Rick will be sorely missed by all of us whose lives he touched and those who have never forgotten his outstanding presentations at WDA meetings. His career was the epitome of the One Health concept, his life a great example of how to live. To read more about Rick, please click here.
Dr. Charles “Chuck” P. Hibler
Dr. Charles “Chuck” P. Hibler, 85, passed away April 14, 2016. He was born in Austin, TX to Mason and Gladys Hibler and grew up in New Mexico. He received his Master’s Degree from Utah State University and his Doctorate Degree from Colorado State University. He worked at CSU for 21 years where he was a Professor of Parasitology, associate dean and Director of the Wild Animal Disease Center. Dr. Hibler’s parasitological research was varied, including many studies uncovering and elucidating elegant ecological relationships among vertebrates, invertebrate intermediate hosts and parasites. Much of the research of Hibler, his students and colleagues addressed practical wildlife management and human health problems relating to wildlife parasites and disease, including discoveries such as lungworm transplacentally transmitted in bighorn sheep, Johnes disease in bighorn sheep, chronic wasting disease in deer, waterborne giardiasis affecting domestic water supplies, and a protocol developed to protect water supplies. His research on Elaeophora schneideri in tabanids and mule deer and the impact of this system on sympatric wapiti was seminal. Editor of the Journal of Wildlife Diseases for seven years and former vice president of the Wildlife Disease Association, he also received the group’s distinguished service award in 1981 and Emeritus Award in 2011.
A scholarship has been created in Dr. Hibler’s name: https://advancing.colostate.edu/HIBLERSCHOLARSHIP. Or send checks payable to CSU Foundation and reference The Charles P. Hibler Memorial Scholarship in Wildlife Studies in the memo space. Send contributions to: CSU Foundation, P. O. Box 1870. Fort Collins, CO 80522.
Dr. William J. “Bill” Hadlow
William (Bill) John Hadlow, 94, long time resident of Hamilton, passed away at his home on Saturday, June 20, 2015. Bill made his living as a general veterinary pathologist, first at the Rocky Mountain Laboratory in Hamilton where he spent most of his career, and later at two animal disease laboratories in England. Bill fully retired in Hamilton in 2005, completing 50 years of professional work. In 1961 he started what has become a world-renowned prion disease research program at Rocky Mountain Laboratories (RML) in Hamilton, Montana. “Bill was a wonderful colleague over many years at the lab,” said Dr. Bruce Chesebro, who now oversees prion disease research at RML. “I will always remember his engaging smile and excellent, dry sense of humor.” Please click here to read more about Bill Hadlow.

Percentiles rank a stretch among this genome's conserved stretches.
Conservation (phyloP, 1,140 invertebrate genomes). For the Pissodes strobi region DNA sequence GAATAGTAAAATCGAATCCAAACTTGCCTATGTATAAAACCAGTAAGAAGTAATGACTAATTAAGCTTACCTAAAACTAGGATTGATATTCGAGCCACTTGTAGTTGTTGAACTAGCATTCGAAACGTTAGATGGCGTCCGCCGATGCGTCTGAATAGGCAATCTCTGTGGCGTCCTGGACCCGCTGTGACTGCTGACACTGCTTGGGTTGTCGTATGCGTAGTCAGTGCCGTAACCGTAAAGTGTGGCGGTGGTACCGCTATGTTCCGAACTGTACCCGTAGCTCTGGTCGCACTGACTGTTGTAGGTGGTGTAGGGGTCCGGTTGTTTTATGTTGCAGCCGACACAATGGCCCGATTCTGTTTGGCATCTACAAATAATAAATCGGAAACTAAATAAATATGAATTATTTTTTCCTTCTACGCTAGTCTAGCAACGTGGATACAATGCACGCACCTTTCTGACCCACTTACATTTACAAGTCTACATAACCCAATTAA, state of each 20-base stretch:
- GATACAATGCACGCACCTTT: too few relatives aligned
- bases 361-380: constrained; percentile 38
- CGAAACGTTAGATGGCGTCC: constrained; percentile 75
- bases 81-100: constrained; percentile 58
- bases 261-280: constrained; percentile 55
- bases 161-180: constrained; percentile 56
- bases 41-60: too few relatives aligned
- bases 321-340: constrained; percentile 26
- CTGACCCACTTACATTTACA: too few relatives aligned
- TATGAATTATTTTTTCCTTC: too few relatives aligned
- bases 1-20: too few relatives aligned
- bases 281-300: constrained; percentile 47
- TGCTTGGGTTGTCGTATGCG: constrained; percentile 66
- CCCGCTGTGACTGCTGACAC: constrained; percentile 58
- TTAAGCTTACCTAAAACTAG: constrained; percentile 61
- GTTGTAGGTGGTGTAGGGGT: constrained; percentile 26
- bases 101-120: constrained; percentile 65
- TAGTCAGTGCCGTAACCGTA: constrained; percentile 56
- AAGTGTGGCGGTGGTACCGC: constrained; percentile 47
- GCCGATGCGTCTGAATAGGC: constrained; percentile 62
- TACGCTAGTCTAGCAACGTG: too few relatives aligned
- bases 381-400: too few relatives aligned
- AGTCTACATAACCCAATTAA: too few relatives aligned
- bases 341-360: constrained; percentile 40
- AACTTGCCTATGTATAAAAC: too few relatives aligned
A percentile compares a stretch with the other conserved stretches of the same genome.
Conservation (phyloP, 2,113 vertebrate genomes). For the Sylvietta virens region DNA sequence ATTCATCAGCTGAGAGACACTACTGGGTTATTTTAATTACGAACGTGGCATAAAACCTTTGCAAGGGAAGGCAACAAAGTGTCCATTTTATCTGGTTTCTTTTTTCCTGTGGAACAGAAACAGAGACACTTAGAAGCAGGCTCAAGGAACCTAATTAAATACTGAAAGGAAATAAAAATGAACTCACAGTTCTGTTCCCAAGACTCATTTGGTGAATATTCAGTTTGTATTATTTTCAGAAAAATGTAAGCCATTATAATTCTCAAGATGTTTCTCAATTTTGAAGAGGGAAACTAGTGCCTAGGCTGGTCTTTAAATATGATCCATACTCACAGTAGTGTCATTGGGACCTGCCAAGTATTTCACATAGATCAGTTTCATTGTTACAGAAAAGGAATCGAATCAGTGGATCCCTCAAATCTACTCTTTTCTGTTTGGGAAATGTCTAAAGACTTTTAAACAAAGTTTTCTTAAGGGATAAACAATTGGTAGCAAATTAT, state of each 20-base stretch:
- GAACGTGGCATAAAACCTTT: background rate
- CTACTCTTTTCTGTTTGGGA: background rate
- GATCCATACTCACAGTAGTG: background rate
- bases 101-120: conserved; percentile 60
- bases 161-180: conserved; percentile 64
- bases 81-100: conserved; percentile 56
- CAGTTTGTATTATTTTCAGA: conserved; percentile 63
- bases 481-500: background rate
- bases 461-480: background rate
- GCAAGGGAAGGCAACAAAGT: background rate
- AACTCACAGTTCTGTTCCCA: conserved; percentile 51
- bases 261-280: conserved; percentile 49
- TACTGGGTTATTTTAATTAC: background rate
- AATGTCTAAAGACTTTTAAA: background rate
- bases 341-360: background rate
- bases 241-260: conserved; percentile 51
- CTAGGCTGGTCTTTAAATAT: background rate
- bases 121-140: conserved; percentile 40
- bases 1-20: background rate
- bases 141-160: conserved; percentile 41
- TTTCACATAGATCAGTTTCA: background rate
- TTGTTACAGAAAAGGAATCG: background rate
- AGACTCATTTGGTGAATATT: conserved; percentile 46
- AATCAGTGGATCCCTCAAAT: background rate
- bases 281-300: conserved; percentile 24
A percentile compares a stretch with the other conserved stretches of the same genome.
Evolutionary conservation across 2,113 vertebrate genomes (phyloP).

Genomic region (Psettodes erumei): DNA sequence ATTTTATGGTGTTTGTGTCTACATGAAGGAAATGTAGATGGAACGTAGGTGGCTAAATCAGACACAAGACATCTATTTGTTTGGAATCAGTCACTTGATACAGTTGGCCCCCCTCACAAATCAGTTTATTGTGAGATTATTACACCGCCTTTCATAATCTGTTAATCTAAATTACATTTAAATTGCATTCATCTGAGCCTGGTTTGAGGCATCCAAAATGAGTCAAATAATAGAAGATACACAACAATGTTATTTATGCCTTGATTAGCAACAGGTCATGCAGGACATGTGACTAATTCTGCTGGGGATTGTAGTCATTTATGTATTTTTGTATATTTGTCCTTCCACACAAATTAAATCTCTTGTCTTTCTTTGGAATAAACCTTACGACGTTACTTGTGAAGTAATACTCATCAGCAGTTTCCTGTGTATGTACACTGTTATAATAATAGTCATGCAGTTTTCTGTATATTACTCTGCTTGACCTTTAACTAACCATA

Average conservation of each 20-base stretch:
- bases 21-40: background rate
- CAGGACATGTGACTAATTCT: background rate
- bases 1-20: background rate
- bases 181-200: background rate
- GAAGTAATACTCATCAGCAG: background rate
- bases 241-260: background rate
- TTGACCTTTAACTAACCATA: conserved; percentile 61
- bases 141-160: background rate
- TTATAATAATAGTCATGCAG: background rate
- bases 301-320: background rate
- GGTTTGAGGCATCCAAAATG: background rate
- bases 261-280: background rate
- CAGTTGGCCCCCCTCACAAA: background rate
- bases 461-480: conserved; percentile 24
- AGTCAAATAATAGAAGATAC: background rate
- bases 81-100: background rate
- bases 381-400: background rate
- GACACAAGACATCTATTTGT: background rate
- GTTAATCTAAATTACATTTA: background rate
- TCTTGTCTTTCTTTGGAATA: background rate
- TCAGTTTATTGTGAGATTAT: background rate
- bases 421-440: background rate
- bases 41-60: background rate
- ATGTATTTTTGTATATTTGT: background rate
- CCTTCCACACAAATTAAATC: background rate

Dr. Joan Budd
We are deeply saddened to announce the passing of a very special colleague and friend – Dr. Joan Budd. Our sympathy and thoughts are with her family, colleagues and friends. Joan Budd, probably our oldest WDA member, and the 1977 recipient of the Distinguished Service Award and the Emeritus Award, died February 14, 2015 at the age of 103.
Dr. Budd was a member of the Class of 1950 and the first woman veterinarian to hold a faculty position at Ontario Veterinary College. “At the time, they told me veterinary medicine wasn’t a suitable career for a woman, so I went into teaching,” Budd recalled. But after teaching in rural Manitoba and serving in the Second World War, she again applied to OVC. At the time, veterans were being supported to go to university and she was accepted into OVC. She became the secretary of her class her first year at OVC and remained so for the next 60 plus years. After graduation, she completed graduate work in virology at the University of Wisconsin, then joined the OVC faculty the following year. During her career, she made a number of important contributions to the study of diseases in fur-bearing mammals, such as mink, as well as fish. She will be deeply missed.
Dr. Louis N. Locke
Dr. Louis Locke died October 29, 2014. Dr. Locke earned a Bachelor of Science degree from the University of California, Berkeley, and Doctor of Veterinary Medicine from UC-Davis. He began his professional career in 1956, working on bat rabies for the U.S. Public Health Service. Two years later, Lou transferred to the U.S. Fish and Wildlife Service (USFWS) Patuxent Wildlife Research Center, Laurel, Maryland and in 1975 became one of the original staff members of the USFWS National Wildlife Health Center in Madison, Wisconsin where he spent the rest of his career. Over the years, Dr. Locke served as a research and diagnostic pathologist, authored and co-authored numerous scientific papers on diseases, parasites, and environmental contaminants in wildlife, and trained countless field biologists from throughout the United States in necropsy and disease investigation techniques.